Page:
In Canada, an inheritance is when assets, property, or money are transferred from a deceased person to a beneficiary. Beneficiaries are often family members, but can also be friends or even a charitable organization.
As the Canadian baby boomer generation ages, a significant transfer of wealth is expected to occur, leading to a rising trend of inheritance for millennials and Gen Z. Many boomers have amassed considerable assets and property over their lifetimes, and as they pass away, their estates will be inherited by their children and grandchildren. However, no matter your age, or what generation you’re from, an inheritance could lead to increased financial security, improved access to homeownership, and opportunities for investment and wealth-building.
Overall, inheritance in Canada has legal, financial and tax implications that need to be understood and properly managed by the beneficiary to ensure a smooth transfer and to make the most of inherited assets. An inheritance could certainly change a life for the better, but it also comes with responsibilities and potential challenges that should not be overlooked. Being knowledgeable and prepared for an inheritance will empower you to handle its responsibilities effectively and maximize the opportunities it offers.
Different Assets Received in Inheritance
Inheritances can consist of various assets, ranging from financial assets like cash, stocks, and bonds, to tangible assets like property, vehicles, and even an art collection. Here are some common assets that beneficiaries may receive in an inheritance.
You could inherit registered accounts like RRSPs, RRIFs and TFSAs.
Investments include assets like stocks, bonds, mutual funds, and GICs.
Real estate like a primary residence, vacation property, or rental property, can be part of an estate. You can choose to retain, sell, or rent out the property.
If the deceased owned a business, the beneficiary may inherit their share of the company. This can include ownership interests, partnership stakes, or shares in a corporation.
You could also inherit personal belongings, furniture, vehicles and household items, as well as valuables like a wine or art collection or jewellery.
These days it’s becoming increasingly popular to inherit digital assets like cryptocurrency, social media accounts, website domains and more.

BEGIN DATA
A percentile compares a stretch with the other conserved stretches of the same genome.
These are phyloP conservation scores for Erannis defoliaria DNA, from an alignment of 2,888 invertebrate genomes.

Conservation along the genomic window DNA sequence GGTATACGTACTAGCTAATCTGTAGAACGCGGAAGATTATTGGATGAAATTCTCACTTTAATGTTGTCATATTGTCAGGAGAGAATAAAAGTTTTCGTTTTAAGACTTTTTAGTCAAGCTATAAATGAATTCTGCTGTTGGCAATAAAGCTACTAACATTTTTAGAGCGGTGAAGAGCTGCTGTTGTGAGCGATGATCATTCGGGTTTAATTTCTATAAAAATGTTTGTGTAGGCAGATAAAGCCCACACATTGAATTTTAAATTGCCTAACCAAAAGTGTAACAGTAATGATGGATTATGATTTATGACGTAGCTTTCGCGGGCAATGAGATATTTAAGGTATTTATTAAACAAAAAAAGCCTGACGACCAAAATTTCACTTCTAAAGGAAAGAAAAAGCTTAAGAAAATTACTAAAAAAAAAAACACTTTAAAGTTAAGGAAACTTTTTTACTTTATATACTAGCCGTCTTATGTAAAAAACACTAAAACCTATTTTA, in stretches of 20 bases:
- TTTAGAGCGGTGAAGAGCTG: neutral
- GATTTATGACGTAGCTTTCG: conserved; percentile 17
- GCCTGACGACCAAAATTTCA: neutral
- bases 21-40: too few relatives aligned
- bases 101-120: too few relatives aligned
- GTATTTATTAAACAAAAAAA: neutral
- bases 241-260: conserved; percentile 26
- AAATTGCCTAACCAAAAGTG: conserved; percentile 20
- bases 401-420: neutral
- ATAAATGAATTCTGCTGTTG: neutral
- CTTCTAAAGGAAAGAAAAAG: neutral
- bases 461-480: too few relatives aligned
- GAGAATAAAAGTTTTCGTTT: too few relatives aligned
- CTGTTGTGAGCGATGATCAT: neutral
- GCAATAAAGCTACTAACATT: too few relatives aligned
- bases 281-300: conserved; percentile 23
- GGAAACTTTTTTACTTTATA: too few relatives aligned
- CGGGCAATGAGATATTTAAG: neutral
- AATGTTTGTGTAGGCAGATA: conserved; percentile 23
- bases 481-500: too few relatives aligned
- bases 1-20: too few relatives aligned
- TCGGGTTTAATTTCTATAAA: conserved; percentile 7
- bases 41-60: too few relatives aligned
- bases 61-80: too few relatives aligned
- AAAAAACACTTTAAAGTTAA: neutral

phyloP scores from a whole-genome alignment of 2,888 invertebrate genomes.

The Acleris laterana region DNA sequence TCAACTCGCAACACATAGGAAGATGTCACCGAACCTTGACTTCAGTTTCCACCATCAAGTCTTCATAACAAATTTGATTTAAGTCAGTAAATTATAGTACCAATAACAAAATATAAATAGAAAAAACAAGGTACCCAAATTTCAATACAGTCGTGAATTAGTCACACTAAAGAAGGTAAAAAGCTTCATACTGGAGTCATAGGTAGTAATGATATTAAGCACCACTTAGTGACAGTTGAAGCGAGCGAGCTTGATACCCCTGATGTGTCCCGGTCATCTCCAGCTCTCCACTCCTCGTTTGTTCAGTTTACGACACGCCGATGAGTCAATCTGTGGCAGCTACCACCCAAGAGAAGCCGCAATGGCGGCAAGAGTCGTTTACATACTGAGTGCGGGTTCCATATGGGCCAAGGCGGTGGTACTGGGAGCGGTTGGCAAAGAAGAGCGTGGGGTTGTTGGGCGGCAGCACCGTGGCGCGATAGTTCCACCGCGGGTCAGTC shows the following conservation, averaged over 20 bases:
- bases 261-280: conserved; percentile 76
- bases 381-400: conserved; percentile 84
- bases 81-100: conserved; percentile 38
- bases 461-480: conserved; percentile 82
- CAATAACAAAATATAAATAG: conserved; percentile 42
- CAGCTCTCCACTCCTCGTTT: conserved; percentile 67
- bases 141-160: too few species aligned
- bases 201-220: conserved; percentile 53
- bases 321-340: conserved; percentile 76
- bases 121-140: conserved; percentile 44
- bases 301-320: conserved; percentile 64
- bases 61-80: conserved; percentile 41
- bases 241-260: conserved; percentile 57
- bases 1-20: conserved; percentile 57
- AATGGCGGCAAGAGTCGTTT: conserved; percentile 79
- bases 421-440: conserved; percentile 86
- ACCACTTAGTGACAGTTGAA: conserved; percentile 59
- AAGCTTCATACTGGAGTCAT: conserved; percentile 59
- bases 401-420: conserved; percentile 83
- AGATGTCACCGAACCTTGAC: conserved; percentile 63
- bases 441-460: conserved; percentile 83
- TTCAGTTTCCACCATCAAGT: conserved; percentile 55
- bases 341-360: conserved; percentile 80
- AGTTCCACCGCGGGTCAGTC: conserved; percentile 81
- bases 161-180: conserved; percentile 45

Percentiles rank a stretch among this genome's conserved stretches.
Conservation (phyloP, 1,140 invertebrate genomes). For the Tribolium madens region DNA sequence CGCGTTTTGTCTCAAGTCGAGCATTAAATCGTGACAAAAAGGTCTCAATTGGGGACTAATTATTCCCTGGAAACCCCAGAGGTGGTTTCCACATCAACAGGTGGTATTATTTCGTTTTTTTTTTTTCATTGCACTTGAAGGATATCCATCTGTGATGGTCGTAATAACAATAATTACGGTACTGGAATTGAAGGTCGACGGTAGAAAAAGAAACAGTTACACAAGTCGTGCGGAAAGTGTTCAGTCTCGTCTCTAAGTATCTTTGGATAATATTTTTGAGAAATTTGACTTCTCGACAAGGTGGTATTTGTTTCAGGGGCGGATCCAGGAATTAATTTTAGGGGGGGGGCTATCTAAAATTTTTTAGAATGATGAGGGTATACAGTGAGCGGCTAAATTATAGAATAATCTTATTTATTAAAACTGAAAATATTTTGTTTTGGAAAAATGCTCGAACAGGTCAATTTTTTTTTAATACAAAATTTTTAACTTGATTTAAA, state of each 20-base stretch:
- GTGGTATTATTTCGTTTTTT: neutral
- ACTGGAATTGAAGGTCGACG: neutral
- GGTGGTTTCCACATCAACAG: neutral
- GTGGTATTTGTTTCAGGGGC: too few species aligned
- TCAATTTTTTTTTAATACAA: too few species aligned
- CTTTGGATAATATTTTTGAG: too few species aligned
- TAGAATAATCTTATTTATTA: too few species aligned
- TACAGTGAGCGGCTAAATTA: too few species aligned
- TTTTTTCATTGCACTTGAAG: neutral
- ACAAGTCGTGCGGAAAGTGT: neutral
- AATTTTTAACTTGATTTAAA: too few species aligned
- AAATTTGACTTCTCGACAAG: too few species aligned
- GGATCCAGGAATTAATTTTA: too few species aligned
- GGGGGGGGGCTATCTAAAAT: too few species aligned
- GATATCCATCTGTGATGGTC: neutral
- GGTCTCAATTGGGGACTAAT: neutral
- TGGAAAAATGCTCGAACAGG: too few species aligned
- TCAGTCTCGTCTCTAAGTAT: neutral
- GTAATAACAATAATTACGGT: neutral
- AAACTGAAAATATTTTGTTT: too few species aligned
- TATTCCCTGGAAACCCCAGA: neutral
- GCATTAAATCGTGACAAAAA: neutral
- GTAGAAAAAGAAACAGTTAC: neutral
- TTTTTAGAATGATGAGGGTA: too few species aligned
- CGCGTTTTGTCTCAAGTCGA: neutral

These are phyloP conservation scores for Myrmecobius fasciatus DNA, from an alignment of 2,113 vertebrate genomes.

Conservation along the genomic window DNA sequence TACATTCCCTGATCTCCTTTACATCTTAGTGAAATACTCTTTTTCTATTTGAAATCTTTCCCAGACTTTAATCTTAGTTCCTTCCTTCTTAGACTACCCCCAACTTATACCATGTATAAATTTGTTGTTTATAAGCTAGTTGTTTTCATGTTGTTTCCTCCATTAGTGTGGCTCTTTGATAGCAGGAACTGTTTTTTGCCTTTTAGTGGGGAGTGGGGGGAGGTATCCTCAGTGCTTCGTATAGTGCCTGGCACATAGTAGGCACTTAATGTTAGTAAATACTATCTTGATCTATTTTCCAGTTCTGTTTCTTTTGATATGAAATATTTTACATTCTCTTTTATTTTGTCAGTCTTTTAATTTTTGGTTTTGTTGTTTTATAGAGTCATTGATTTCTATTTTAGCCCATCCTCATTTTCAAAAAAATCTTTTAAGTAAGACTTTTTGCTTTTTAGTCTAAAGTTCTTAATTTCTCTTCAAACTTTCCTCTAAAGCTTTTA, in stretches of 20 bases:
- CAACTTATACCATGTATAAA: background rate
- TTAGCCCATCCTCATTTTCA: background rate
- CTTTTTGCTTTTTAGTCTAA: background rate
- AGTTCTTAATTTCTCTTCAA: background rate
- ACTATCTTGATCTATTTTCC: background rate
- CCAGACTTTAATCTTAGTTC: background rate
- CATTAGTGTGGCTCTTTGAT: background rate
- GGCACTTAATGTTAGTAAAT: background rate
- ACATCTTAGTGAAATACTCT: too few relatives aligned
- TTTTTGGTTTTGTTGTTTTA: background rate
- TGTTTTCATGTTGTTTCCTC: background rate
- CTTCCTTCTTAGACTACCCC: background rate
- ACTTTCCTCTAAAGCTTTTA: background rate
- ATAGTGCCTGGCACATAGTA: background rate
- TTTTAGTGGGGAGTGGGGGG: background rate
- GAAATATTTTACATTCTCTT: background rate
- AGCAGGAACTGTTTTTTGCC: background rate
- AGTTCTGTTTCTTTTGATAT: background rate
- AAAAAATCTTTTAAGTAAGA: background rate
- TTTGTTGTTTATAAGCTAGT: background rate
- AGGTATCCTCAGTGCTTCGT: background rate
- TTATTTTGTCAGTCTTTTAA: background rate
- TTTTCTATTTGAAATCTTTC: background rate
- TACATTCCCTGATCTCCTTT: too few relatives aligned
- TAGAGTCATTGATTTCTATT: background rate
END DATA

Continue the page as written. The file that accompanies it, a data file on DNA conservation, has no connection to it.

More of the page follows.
What’s the difference between an inheritance and a gift?
Inheritance and gifts are both related to the transfer of assets or property from one person to another, but they have distinct legal and tax implications. The main difference is that to receive an inheritance you must receive it from someone who is deceased and it must be given via a will.
Be aware that each of these assets can have their own financial and tax implications so it can be helpful to consult with a financial or legal expert.
The Inheritance Process
The inheritance process in Canada can be somewhat long and complicated, depending on the complexity of the deceased person's estate. It may last anywhere on average between six to 18 months, so you’ll need to be patient. Here is a general step-by-step guide to the inheritance process in Canada.
- Executor: There is much to be done when a person first dies, including things like the issuing of a death certificate and accessing the will and identifying all the assets and debts. These tasks are performed by an executor who will be responsible for managing the deceased's estate and distributing assets according to the terms of the will. Because there is so much to be done initially, it may take time for you to receive notice about your inheritance.
- Probate and Inventory: The executor must apply for probate. Probate is the legal process that confirms the validity of a will and grants the executor the authority to act on behalf of the estate. The probate process and fees vary by province and territory in Canada. As the will begins going through probate, the executor will identify all the assets and reach out to potential beneficiaries.
- Waiting period: In general, most regions of Canada impose restrictions on executors, preventing them from distributing assets from an estate until a specific period has elapsed. This waiting period is to allow time for parties to make claims against the estate or challenge the validity of the will. For example, in B.C. executors are not allowed to distribute assets to beneficiaries until at least 210 days after probate is granted, except in cases where a court permits an earlier distribution or when all beneficiaries reach an agreement.
- Distribution of assets: After all debts and estate taxes are settled in accordance with estate law, the remaining assets can be distributed to the beneficiaries according to the terms of the will.
Keep in mind that the timeline of the inheritance process can vary widely based on several factors, including the complexity of the estate, the presence of disputes among beneficiaries or creditors, and the efficiency of the executor or administrator.